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Budd Chiari Syndrome

Budd Chiari Syndrome

Budd-Chiari syndrome

Budd-Chiari syndrome (BCS) is a disorder affecting the liver and blood vessels. Where blood flowing into the liver has difficulty in being able to flow out. leading to serious complications. Budd-Chiari Syndrome takes its name from George Budd. The English doctor who described the first cases in 1845, and Hans Chiari. The Austrian pathologist who credited with providing the first description of how it affects the body in 1899.

Blood flows into the liver from two blood vessels – the portal vein and the hepatic artery. After the blood has passed through the liver. it flows out through the hepatic veins and into the inferior vena cava. a large blood vessel that carries blood back to the heart. In Budd-Chiari syndrome, this flow partially blocked.

The immediate result of a build-up (congestion) blood in the liver. There is more flowing in than flowing out. The liver becomes swollen also tender to the touch and a source of discomfort. The congestion causes fluid to leak from the liver into the abdominal cavity. The resulting build-up of fluid in the abdominal area called ascites. One of the commonest symptoms of Budd-Chiari syndrome. It may visible as a bulge in your tummy area and can uncomfortable and make. it hard to breathe and eat normally.

If the blockage extensive and also affects the inferior vena cava. There may other places that become swollen. This is particularly likely in the ankles and legs and called peripheral oedema.

 

DIAGNOSIS OF BUDD CHIARI SYNDROME:

Blood tests:

Including LFT’s, CBC, Clotting profile and also a blood test to identify the underlying blood disorder.

Ultrasound:

Ultrasound directs sound waves through your skin via a probe device as it is passed over your liver area. In Budd-Chiari syndrome it used to obtain information about blood flow in your arteries and veins and this often gives enough information for the condition to diagnosed.

A CT or MRI scan:

A CT or MRI scan may also be used. This can obtain pictures from different angles. around your body using computer processing and can also show cross-sections of your tissue and organs. This scan can show an enlargement of the liver and changes in the density of liver tissue due to abnormal blood flow. A liver biopsy may necessary if other tests have helped doctors to identify the reason for liver problems.

TREATMENT:

The aim of treatment for Budd-Chiari syndrome is to keep your liver function stable by maintaining the flow of blood out of the liver. It very important that all patients with Budd-Chiari syndrome treated in specialised hospitals with the required expertise, by a multidisciplinary team. This team of doctors includes liver specialists, blood disorder specialists (haematologists), and radiologists. They will be looking to:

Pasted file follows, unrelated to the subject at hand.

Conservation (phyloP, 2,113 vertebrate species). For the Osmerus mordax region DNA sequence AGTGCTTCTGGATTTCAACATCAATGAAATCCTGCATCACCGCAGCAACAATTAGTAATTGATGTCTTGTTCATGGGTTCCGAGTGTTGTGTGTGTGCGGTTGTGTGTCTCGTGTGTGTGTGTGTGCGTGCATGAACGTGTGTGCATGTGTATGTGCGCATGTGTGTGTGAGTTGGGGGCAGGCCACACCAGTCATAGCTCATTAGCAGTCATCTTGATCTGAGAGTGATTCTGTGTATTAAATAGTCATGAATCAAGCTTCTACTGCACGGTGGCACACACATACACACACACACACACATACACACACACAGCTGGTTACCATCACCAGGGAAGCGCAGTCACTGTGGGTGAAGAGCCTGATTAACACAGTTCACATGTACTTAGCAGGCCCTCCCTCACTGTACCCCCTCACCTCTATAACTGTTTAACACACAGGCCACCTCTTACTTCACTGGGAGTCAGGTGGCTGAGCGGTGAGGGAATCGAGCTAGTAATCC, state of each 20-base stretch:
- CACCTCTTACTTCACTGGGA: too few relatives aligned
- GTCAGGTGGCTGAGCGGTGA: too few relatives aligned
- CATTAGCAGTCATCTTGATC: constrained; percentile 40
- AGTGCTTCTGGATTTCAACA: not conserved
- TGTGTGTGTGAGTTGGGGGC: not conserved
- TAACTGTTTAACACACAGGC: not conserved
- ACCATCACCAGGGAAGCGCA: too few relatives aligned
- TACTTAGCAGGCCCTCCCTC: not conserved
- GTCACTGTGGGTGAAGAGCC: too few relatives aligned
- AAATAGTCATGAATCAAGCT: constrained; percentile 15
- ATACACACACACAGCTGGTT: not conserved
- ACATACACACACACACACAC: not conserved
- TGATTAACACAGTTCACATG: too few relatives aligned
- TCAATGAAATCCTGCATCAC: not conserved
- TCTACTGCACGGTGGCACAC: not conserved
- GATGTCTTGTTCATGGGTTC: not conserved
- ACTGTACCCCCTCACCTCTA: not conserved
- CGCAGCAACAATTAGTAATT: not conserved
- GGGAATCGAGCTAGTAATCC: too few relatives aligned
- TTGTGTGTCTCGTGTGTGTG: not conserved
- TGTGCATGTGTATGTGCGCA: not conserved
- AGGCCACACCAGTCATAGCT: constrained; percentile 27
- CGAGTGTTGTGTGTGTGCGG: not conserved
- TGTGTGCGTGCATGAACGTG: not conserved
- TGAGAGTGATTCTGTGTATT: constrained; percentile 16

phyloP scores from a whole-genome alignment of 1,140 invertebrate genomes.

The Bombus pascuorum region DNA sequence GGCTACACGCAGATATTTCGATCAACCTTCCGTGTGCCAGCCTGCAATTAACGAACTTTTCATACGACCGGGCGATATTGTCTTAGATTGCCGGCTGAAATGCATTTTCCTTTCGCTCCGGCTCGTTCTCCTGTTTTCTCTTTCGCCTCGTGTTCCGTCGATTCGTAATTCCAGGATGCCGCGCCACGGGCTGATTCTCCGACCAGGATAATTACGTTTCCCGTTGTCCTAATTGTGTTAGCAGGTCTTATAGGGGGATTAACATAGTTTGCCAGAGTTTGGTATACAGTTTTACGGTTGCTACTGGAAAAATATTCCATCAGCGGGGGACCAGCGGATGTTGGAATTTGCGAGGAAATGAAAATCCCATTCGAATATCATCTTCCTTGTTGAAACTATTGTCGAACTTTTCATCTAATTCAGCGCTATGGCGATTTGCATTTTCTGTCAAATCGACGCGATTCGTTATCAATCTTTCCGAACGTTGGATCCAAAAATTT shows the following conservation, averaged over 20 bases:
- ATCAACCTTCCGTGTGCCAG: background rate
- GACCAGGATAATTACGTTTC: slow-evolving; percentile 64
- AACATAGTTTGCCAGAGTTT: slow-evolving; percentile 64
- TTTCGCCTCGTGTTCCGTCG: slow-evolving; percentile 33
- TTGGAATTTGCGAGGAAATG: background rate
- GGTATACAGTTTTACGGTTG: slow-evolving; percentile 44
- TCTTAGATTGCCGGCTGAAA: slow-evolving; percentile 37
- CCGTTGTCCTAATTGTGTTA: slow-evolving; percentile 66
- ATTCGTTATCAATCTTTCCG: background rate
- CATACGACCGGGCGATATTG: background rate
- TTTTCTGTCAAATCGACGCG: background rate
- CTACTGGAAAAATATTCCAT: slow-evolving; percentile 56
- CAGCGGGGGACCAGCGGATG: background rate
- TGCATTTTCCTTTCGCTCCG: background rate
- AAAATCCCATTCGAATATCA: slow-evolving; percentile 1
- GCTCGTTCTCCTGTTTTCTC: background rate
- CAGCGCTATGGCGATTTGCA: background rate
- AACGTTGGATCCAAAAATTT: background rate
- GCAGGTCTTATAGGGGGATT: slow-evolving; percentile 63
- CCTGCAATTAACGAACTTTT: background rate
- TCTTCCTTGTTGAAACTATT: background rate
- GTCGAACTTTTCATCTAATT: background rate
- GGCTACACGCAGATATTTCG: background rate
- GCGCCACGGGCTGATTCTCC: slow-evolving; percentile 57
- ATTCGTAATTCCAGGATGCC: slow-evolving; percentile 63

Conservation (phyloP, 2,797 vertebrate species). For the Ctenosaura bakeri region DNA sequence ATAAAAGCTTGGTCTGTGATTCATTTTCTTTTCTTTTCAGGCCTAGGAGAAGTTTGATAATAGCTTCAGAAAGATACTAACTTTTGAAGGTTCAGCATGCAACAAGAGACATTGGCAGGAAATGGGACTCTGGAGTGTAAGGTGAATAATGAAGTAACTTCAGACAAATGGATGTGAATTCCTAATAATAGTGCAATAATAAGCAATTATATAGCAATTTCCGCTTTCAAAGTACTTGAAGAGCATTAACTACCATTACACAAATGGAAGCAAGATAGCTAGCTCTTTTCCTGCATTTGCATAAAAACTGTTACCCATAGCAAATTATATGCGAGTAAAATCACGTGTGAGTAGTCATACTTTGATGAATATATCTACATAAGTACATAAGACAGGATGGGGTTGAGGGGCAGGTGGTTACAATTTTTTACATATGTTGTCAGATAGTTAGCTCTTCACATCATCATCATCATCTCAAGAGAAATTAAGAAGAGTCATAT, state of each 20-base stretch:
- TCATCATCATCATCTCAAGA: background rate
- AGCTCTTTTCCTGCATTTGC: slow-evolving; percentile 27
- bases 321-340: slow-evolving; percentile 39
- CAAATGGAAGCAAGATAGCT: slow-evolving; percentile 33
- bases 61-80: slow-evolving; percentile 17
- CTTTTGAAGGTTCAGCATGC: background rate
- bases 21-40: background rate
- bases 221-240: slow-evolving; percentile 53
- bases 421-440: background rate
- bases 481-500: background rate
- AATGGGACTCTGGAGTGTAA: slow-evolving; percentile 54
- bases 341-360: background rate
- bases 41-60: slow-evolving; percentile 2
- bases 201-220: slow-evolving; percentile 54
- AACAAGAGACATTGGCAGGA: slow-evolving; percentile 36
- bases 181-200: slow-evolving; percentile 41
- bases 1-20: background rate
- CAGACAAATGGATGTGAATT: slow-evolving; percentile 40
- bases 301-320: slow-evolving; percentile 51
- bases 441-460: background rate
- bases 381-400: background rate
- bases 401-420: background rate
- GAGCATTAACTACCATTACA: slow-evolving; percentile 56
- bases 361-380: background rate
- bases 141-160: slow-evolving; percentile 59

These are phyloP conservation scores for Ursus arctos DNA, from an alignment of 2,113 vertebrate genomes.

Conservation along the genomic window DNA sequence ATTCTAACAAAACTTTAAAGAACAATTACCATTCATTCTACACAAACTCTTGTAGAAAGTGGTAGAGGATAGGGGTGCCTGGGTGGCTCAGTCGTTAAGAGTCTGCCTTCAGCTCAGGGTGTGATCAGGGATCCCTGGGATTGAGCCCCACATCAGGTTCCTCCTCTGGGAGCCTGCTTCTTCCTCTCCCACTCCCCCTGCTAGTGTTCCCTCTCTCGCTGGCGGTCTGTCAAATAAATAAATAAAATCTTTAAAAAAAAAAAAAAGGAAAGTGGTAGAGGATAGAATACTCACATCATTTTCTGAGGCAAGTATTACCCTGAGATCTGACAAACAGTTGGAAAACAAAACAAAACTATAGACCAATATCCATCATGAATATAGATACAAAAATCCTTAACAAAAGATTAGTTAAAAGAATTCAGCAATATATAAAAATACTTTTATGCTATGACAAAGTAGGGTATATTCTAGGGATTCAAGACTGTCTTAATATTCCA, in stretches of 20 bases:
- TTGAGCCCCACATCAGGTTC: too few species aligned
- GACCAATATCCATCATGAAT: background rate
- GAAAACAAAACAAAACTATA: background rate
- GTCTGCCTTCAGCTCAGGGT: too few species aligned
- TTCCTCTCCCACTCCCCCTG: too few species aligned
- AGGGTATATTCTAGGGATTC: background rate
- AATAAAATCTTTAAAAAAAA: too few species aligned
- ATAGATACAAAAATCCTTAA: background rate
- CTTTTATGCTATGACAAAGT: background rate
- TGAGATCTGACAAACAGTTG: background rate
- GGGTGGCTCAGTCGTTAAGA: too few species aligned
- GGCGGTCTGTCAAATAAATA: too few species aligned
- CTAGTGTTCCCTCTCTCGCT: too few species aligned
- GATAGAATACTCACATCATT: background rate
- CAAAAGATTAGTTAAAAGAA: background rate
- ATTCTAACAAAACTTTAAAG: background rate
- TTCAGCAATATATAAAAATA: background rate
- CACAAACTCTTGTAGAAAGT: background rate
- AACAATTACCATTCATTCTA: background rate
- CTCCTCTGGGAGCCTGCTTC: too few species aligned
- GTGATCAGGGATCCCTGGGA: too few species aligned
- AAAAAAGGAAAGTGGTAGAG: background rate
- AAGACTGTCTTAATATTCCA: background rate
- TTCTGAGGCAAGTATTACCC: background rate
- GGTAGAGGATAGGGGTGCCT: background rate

• re-channel the blocked veins if possible.
  • prevent recurrence or progression of thrombosis by thinning the blood.
  • ease or ‘decompress’ the congestion of blood in your liver.
  • manage your ascites.
  • prevent further damage to your liver and allow liver cells to regenerate.
  • treat the underlying disease that caused the thrombosis in the first place.

Doctors will try to pinpoint the exact area where blood flow obstructed. To help them understand how your health may affected. The severity of Budd-Chiari syndrome can depend on where the clot is located and the number of veins that affected.

 

Interventional radiologists:

Interventional radiologists will use X-ray techniques known as hepatic angiography or venography. Examine arteries and veins directly to determine the location and severity of a clot. If the inferior vena cava is being examined, an X-ray called inferior cavography is used. These procedures involve inserting a thin and flexible tube (catheter) into a blood vessel. and through an easily accessible vein in the arm neck or groin. A dye referred to as a ‘contrast dye’ or ‘contrast medium’. Then injected through the catheter to light up the blood vessels to make it easier to see in the X-ray. In some cases, the scan shows that only the end portion of the vein is blocked. and that much of the vein remains clear. In other cases, the vein is more blocked and doctors will need to get to the vein via a tube put into the liver from the tummy.

Venoplasty or angioplasty:

Once the tube gets to the blockage, doctors can remove the clot and open the vein. This is called venoplasty or angioplasty. The vein is opened with balloons and the interventional radiologist often decides to place a metal spring (stent) within it to keep it open.